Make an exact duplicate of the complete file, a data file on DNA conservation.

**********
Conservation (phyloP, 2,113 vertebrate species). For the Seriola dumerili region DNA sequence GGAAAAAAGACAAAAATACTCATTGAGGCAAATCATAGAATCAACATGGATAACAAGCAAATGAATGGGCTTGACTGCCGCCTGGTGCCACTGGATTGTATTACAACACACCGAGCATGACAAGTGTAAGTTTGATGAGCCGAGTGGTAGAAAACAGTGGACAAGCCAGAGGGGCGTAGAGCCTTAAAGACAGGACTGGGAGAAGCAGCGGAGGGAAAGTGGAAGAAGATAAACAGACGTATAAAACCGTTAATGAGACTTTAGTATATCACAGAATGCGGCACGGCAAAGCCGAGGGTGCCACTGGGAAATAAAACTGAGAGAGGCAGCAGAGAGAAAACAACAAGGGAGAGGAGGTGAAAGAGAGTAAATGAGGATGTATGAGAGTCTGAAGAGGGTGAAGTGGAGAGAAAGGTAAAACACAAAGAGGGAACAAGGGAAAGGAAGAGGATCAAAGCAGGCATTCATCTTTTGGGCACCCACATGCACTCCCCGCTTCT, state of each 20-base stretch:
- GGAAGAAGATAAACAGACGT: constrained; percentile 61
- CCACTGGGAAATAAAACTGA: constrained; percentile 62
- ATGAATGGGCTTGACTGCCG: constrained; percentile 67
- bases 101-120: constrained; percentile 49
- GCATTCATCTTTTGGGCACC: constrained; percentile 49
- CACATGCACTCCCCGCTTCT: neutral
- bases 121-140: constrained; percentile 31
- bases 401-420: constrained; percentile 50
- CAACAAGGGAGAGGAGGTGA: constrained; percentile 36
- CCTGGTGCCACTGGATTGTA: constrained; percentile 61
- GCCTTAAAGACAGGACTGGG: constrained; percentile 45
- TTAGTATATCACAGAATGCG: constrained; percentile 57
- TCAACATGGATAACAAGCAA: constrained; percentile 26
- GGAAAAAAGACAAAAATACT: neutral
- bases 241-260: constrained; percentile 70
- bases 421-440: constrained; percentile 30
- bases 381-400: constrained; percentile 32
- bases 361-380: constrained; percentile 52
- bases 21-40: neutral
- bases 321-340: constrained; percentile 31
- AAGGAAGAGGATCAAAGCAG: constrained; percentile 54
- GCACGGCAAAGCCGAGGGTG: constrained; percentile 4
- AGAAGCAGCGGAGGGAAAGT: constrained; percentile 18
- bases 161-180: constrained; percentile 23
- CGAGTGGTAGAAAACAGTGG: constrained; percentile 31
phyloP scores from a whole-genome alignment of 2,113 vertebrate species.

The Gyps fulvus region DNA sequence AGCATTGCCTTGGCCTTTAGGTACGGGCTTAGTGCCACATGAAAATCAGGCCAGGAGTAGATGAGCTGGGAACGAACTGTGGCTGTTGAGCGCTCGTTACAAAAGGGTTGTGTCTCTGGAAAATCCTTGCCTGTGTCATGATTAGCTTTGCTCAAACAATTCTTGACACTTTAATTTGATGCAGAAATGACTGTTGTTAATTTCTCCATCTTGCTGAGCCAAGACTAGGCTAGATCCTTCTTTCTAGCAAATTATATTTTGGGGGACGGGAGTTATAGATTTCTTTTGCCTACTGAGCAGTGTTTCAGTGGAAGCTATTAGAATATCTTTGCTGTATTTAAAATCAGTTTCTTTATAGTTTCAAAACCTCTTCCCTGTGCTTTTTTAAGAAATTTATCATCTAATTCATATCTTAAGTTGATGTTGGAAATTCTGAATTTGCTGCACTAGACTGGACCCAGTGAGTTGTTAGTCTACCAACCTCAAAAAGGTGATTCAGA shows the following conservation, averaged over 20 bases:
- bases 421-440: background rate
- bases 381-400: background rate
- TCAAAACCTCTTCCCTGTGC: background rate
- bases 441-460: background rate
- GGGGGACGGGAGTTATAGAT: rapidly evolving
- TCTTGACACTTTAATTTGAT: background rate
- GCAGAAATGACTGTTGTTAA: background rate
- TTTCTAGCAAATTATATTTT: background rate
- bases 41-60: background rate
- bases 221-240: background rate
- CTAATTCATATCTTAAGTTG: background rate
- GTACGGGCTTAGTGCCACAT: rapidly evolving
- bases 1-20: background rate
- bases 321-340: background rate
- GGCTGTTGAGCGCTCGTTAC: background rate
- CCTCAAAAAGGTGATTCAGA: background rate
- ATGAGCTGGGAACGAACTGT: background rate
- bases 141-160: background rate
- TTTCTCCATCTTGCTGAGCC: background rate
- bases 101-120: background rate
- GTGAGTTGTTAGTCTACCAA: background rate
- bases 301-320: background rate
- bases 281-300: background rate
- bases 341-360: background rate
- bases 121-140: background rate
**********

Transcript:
Conservation (phyloP, 2,113 vertebrate species). For the Seriola dumerili region DNA sequence GGAAAAAAGACAAAAATACTCATTGAGGCAAATCATAGAATCAACATGGATAACAAGCAAATGAATGGGCTTGACTGCCGCCTGGTGCCACTGGATTGTATTACAACACACCGAGCATGACAAGTGTAAGTTTGATGAGCCGAGTGGTAGAAAACAGTGGACAAGCCAGAGGGGCGTAGAGCCTTAAAGACAGGACTGGGAGAAGCAGCGGAGGGAAAGTGGAAGAAGATAAACAGACGTATAAAACCGTTAATGAGACTTTAGTATATCACAGAATGCGGCACGGCAAAGCCGAGGGTGCCACTGGGAAATAAAACTGAGAGAGGCAGCAGAGAGAAAACAACAAGGGAGAGGAGGTGAAAGAGAGTAAATGAGGATGTATGAGAGTCTGAAGAGGGTGAAGTGGAGAGAAAGGTAAAACACAAAGAGGGAACAAGGGAAAGGAAGAGGATCAAAGCAGGCATTCATCTTTTGGGCACCCACATGCACTCCCCGCTTCT, state of each 20-base stretch:
- GGAAGAAGATAAACAGACGT: constrained; percentile 61
- CCACTGGGAAATAAAACTGA: constrained; percentile 62
- ATGAATGGGCTTGACTGCCG: constrained; percentile 67
- bases 101-120: constrained; percentile 49
- GCATTCATCTTTTGGGCACC: constrained; percentile 49
- CACATGCACTCCCCGCTTCT: neutral
- bases 121-140: constrained; percentile 31
- bases 401-420: constrained; percentile 50
- CAACAAGGGAGAGGAGGTGA: constrained; percentile 36
- CCTGGTGCCACTGGATTGTA: constrained; percentile 61
- GCCTTAAAGACAGGACTGGG: constrained; percentile 45
- TTAGTATATCACAGAATGCG: constrained; percentile 57
- TCAACATGGATAACAAGCAA: constrained; percentile 26
- GGAAAAAAGACAAAAATACT: neutral
- bases 241-260: constrained; percentile 70
- bases 421-440: constrained; percentile 30
- bases 381-400: constrained; percentile 32
- bases 361-380: constrained; percentile 52
- bases 21-40: neutral
- bases 321-340: constrained; percentile 31
- AAGGAAGAGGATCAAAGCAG: constrained; percentile 54
- GCACGGCAAAGCCGAGGGTG: constrained; percentile 4
- AGAAGCAGCGGAGGGAAAGT: constrained; percentile 18
- bases 161-180: constrained; percentile 23
- CGAGTGGTAGAAAACAGTGG: constrained; percentile 31
phyloP scores from a whole-genome alignment of 2,113 vertebrate species.

The Gyps fulvus region DNA sequence AGCATTGCCTTGGCCTTTAGGTACGGGCTTAGTGCCACATGAAAATCAGGCCAGGAGTAGATGAGCTGGGAACGAACTGTGGCTGTTGAGCGCTCGTTACAAAAGGGTTGTGTCTCTGGAAAATCCTTGCCTGTGTCATGATTAGCTTTGCTCAAACAATTCTTGACACTTTAATTTGATGCAGAAATGACTGTTGTTAATTTCTCCATCTTGCTGAGCCAAGACTAGGCTAGATCCTTCTTTCTAGCAAATTATATTTTGGGGGACGGGAGTTATAGATTTCTTTTGCCTACTGAGCAGTGTTTCAGTGGAAGCTATTAGAATATCTTTGCTGTATTTAAAATCAGTTTCTTTATAGTTTCAAAACCTCTTCCCTGTGCTTTTTTAAGAAATTTATCATCTAATTCATATCTTAAGTTGATGTTGGAAATTCTGAATTTGCTGCACTAGACTGGACCCAGTGAGTTGTTAGTCTACCAACCTCAAAAAGGTGATTCAGA shows the following conservation, averaged over 20 bases:
- bases 421-440: background rate
- bases 381-400: background rate
- TCAAAACCTCTTCCCTGTGC: background rate
- bases 441-460: background rate
- GGGGGACGGGAGTTATAGAT: rapidly evolving
- TCTTGACACTTTAATTTGAT: background rate
- GCAGAAATGACTGTTGTTAA: background rate
- TTTCTAGCAAATTATATTTT: background rate
- bases 41-60: background rate
- bases 221-240: background rate
- CTAATTCATATCTTAAGTTG: background rate
- GTACGGGCTTAGTGCCACAT: rapidly evolving
- bases 1-20: background rate
- bases 321-340: background rate
- GGCTGTTGAGCGCTCGTTAC: background rate
- CCTCAAAAAGGTGATTCAGA: background rate
- ATGAGCTGGGAACGAACTGT: background rate
- bases 141-160: background rate
- TTTCTCCATCTTGCTGAGCC: background rate
- bases 101-120: background rate
- GTGAGTTGTTAGTCTACCAA: background rate
- bases 301-320: background rate
- bases 281-300: background rate
- bases 341-360: background rate
- bases 121-140: background rate